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Image / Editorial

What Your Group Of Friends Says About Your Health


by Jeanne Sutton
24th Jul 2015

A lot of people bemoan the fact that Facebook means even the girl who helped you staple an overdue college essay counts as a ?friend? nowadays. However, science is on the side of stretching yourself thin when it comes to socialising, especially if you’re in your twenties.

A new study has explored the ramifications of the size of your circle of friends at certain ages on your health, and the results will make you want to set up a WhatsApp group to arrange a soonish meet-up. The University of Rochester study looked at 222 college students over a 30-year period and found those who had very few or no friends in their twenties and thirties had an increased risk of early mortality. In fact, their mortality rates were similar to that for smokers. And they tended to die earlier that people who drank too much or who struggled with obesity. Scary.

Those who managed to keep in good health shared similar friendship patterns. Having a lot of different friends in your twenties helped with teaching individuals about management, according to the lead author of the project Cheryl Carmichael. ?It’s often around this age that we meet people from diverse backgrounds, with opinions and values that are different from our own, and we learn how to best manage those differences,? she said. The takeaway from this? Spread those let’s meet up for coffee wings whenever you meet someone who catches your interest.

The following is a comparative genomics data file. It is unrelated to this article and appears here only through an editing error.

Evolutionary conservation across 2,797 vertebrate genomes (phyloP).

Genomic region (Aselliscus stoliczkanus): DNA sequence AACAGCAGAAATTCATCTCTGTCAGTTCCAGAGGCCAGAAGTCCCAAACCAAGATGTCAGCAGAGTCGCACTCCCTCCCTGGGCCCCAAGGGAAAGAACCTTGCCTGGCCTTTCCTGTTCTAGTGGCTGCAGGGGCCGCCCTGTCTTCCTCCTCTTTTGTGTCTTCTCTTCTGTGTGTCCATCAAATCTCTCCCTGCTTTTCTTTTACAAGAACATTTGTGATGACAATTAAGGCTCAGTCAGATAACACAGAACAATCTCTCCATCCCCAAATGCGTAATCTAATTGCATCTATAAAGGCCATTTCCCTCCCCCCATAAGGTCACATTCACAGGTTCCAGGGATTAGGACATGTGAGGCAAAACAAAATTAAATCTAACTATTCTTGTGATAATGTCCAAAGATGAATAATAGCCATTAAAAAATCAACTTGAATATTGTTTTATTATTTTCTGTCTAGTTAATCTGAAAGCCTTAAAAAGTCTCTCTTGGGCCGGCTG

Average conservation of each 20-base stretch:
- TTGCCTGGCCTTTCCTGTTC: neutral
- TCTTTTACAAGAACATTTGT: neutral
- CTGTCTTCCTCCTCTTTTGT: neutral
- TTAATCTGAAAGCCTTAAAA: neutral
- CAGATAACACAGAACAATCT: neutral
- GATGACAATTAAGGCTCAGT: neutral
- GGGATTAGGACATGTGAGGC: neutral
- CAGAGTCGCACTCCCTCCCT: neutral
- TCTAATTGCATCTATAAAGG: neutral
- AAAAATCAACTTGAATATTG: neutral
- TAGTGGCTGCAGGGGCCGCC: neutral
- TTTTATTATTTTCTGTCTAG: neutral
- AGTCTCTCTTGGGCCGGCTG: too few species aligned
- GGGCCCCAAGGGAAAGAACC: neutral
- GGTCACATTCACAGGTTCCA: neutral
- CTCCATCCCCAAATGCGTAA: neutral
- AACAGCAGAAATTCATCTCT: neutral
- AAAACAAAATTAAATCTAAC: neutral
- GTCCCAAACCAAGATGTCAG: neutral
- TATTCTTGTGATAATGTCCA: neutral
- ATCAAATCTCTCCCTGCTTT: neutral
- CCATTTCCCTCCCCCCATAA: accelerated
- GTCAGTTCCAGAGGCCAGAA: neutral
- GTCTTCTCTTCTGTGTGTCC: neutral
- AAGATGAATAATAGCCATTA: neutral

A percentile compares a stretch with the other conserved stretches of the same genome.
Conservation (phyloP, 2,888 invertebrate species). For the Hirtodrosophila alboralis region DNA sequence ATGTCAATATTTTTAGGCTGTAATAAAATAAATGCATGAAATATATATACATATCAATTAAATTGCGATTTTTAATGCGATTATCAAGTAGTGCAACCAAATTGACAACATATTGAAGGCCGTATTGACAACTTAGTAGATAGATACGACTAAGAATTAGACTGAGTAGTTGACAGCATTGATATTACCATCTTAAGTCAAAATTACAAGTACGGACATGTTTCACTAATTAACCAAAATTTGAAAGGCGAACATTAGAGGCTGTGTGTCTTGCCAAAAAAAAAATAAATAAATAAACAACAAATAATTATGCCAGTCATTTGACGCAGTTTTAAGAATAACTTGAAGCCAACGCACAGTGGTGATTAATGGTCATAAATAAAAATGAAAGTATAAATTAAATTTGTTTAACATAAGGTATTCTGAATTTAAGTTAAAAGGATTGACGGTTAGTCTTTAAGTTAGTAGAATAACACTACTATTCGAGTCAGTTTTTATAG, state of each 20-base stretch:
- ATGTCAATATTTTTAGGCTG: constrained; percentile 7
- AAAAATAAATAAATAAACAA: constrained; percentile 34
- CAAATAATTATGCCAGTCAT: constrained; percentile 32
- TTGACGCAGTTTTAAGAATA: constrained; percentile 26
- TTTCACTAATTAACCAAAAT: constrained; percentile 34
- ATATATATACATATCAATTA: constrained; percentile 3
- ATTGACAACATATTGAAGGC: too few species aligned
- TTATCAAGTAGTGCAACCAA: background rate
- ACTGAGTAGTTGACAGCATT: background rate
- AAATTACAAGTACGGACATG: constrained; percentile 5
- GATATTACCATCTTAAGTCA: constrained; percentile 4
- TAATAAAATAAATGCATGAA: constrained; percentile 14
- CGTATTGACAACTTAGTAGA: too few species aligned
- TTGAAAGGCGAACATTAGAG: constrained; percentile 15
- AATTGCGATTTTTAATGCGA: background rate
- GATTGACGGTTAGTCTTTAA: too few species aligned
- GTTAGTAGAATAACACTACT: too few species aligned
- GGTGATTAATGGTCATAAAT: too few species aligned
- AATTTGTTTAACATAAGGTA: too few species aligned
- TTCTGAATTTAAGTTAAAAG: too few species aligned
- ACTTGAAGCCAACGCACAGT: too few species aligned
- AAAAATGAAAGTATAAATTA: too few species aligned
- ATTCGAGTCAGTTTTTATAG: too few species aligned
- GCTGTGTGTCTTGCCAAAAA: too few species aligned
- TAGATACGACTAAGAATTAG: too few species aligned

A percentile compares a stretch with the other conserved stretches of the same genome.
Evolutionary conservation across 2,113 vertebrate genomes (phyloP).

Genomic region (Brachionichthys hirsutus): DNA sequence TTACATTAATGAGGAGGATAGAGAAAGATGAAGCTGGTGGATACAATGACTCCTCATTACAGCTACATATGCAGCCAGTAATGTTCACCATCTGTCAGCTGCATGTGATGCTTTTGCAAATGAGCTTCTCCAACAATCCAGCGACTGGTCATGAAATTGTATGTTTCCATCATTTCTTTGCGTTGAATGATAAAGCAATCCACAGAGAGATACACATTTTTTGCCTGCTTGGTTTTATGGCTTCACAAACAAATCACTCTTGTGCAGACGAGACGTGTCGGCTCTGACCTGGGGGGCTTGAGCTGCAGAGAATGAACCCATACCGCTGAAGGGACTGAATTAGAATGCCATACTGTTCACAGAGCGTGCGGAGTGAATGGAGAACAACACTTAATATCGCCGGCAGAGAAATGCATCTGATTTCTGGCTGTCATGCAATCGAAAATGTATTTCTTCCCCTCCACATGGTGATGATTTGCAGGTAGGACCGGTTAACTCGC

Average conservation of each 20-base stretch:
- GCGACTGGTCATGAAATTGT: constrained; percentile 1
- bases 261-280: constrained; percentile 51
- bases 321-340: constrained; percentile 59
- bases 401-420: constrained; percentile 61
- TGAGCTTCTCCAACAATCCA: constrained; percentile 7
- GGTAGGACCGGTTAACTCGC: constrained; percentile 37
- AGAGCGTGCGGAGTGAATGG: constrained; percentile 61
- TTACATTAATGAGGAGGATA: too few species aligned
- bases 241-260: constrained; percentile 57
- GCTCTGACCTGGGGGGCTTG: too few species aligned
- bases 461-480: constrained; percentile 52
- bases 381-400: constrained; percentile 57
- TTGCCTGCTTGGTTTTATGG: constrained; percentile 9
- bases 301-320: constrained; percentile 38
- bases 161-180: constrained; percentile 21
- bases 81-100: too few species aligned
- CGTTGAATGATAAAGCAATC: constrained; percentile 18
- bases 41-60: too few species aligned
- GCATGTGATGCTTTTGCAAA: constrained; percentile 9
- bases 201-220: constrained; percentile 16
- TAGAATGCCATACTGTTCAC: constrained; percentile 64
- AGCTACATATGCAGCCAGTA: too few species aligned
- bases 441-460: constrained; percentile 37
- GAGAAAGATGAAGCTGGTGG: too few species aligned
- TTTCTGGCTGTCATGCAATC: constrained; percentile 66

But make sure you begin to build lasting relationships, as it’s the ones that are built for the long run that start to matter as you get older. When you reach your thirties, the best type of friendships for your health shifts. During this time of your life, quality friendships that are ?intimate and satisfying? contribute to higher levels of wellbeing, as the study participants attested to in a series of diaries they kept over the decades.

While this is great news for people with a core and active group of gal pals, do make sure to reach out to people you haven’t seen in a while. In the world of constant messaging and statuses, an old school meet up may help someone who’s been feeling down and lonely of late.

Via Rochester.edu ?